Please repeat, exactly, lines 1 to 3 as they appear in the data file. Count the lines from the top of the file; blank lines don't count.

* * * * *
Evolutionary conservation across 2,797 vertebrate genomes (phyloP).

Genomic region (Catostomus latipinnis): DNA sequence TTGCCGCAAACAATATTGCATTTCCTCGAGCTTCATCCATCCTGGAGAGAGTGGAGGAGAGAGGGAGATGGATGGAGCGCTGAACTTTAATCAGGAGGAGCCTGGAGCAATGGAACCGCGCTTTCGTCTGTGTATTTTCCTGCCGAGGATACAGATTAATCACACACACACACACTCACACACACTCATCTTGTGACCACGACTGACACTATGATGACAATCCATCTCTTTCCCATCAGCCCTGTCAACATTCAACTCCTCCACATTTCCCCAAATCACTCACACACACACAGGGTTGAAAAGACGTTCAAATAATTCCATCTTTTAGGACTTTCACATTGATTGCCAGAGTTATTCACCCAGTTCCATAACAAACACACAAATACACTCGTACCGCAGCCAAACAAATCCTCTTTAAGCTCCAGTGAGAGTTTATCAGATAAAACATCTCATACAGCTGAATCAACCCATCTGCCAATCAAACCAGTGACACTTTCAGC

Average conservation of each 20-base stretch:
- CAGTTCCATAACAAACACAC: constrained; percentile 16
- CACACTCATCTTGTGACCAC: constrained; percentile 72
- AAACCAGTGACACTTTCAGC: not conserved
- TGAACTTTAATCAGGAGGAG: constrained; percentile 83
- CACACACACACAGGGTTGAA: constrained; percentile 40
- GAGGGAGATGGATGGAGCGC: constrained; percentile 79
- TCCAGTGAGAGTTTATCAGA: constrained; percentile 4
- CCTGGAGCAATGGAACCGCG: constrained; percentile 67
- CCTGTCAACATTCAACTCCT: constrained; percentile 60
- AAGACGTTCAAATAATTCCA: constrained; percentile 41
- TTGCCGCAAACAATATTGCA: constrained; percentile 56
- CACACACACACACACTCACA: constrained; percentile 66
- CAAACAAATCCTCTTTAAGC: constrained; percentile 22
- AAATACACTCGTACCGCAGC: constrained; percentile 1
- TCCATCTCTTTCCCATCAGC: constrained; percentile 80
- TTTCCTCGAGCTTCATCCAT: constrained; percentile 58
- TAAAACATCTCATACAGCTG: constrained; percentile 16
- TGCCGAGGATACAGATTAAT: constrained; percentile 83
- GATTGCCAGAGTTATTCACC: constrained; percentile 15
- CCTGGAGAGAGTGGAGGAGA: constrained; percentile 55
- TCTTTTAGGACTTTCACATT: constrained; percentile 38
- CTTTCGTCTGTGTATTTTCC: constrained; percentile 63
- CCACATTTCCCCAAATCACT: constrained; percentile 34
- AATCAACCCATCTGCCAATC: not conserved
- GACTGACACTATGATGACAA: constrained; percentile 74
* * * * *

Evolutionary conservation across 2,797 vertebrate genomes (phyloP).

Genomic region (Catostomus latipinnis): DNA sequence TTGCCGCAAACAATATTGCATTTCCTCGAGCTTCATCCATCCTGGAGAGAGTGGAGGAGAGAGGGAGATGGATGGAGCGCTGAACTTTAATCAGGAGGAGCCTGGAGCAATGGAACCGCGCTTTCGTCTGTGTATTTTCCTGCCGAGGATACAGATTAATCACACACACACACACTCACACACACTCATCTTGTGACCACGACTGACACTATGATGACAATCCATCTCTTTCCCATCAGCCCTGTCAACATTCAACTCCTCCACATTTCCCCAAATCACTCACACACACACAGGGTTGAAAAGACGTTCAAATAATTCCATCTTTTAGGACTTTCACATTGATTGCCAGAGTTATTCACCCAGTTCCATAACAAACACACAAATACACTCGTACCGCAGCCAAACAAATCCTCTTTAAGCTCCAGTGAGAGTTTATCAGATAAAACATCTCATACAGCTGAATCAACCCATCTGCCAATCAAACCAGTGACACTTTCAGC

Average conservation of each 20-base stretch: